Student Nurse Med Error - page 2

(plsppardon the double post asi also posted this under patient medications before realizing that was probably not the right place). l am a nursing student doing a preceptorship on a med/surgery... Read More

  1. by   Orion81RN
    Quote from Been there,done that
    As you can see, THAT expectation is dangerous. In the U.S, students cannot legally pass meds without a check from a licensed nurse. You needed to realize that you were spaced out, and should not have been passing meds. I am not trying to beat you up after the fact, but in the future... know that if you are impaired like that... you should not be administering medication.
    Shouldn't be at clinical, period. I initially skipped right past that "Spacey comment." Yikes. Why were you Spacey?
  2. by   Irish_Mist
    There is no such thing as a student nurse med error. Think about that for a minute. When I precept nursing students who can give meds, we go over all meds together before proceeding. Your preceptor should have been watching you more closely.
  3. by   Kratoswife
    Don't listen to anyone who said tell your instructor! You already told your preceptor. She will tell your instructor. Next time only give meds with your preceptor!
  4. by   Have Nurse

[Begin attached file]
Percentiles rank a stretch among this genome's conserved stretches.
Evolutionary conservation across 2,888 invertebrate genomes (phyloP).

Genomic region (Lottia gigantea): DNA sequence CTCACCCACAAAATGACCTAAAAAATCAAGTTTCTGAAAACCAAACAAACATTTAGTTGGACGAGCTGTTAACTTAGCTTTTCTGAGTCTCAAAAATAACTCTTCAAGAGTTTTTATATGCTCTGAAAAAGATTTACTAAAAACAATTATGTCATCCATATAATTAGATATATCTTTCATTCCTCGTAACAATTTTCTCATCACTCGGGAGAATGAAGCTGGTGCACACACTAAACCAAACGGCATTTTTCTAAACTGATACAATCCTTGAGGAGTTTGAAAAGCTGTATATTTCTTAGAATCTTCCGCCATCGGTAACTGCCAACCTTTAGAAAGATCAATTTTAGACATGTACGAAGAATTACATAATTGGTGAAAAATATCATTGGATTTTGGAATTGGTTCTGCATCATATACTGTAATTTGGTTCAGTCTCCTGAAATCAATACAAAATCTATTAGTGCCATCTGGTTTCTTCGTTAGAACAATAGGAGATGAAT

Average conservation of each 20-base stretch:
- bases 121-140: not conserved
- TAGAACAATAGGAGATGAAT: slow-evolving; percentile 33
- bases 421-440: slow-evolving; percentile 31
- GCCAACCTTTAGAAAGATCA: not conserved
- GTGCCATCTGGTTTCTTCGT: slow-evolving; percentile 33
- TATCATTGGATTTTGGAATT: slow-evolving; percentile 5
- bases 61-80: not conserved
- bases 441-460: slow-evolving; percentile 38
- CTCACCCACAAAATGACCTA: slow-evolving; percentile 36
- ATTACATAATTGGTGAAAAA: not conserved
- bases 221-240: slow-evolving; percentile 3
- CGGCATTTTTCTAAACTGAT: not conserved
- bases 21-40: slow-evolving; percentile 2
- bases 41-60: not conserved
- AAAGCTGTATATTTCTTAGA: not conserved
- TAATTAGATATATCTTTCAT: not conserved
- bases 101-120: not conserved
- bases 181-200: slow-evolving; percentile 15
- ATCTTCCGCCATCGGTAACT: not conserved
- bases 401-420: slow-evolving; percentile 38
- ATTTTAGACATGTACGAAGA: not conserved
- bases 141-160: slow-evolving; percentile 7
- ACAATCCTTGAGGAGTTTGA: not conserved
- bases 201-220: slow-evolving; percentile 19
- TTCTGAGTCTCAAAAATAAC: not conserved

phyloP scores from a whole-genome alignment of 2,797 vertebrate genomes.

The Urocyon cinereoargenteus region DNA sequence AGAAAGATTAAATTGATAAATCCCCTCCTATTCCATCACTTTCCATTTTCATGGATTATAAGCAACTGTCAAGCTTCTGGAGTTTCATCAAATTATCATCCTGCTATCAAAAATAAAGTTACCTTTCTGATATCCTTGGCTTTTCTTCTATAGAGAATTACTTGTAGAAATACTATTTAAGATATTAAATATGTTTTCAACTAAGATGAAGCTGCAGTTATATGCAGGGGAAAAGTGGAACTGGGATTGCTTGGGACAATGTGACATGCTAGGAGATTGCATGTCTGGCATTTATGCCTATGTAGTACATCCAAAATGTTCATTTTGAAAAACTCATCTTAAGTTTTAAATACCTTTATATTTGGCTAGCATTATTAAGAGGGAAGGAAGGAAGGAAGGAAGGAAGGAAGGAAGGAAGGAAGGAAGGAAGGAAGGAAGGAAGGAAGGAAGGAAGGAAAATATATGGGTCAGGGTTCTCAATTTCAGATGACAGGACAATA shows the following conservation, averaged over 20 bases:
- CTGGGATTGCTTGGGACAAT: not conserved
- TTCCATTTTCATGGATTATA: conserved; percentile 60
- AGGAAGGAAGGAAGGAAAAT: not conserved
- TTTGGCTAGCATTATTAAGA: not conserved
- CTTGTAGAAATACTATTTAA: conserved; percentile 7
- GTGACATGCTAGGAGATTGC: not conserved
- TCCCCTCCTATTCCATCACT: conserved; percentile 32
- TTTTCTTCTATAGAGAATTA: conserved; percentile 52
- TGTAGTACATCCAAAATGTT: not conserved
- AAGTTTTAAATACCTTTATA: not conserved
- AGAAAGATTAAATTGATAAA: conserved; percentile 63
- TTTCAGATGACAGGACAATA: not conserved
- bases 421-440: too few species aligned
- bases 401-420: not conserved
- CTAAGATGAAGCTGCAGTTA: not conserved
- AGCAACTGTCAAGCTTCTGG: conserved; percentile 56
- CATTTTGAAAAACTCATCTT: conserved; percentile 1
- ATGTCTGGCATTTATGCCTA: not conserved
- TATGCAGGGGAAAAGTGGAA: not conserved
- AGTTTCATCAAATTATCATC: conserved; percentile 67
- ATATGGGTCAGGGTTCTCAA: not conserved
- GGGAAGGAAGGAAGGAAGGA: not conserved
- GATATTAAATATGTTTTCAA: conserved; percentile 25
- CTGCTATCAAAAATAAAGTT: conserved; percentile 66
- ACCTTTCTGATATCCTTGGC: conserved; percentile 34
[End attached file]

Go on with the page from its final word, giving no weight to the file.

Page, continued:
Quote from heallis
    Yes, if I give insulin it does need to be double checked. However there would be nothing to check if I didn't draw up any insulin and only gave the rest of her medications. We are expected to give medications alone during preceptorship as we should be independent by the end of this placement.
    Even seasoned nurses double check insulin, independent or not!
  5. by   cec0007
    What do you mean by "spacey," and why were you spacey? You post sounds as though you were indeed spacey while on duty. None of this is acceptable.
  6. by   heallis
    I saw on my shift tonight that I did give the insulin and t's co signed on the chart. I guess I was just having a panic attack brought on by general stress and it made it hard to recall.
  7. by   osceteacher
    I intensely dislike the idea of a student giving out drugs independently. Glad you did give it, I've done night shifts gone home and been like did I do X or Y so don't take it too badly, but if you feel you're struggling on a night shift and feeling spaced make sure you tell you preceptor.
  8. by   fibroblast
    Quote from heallis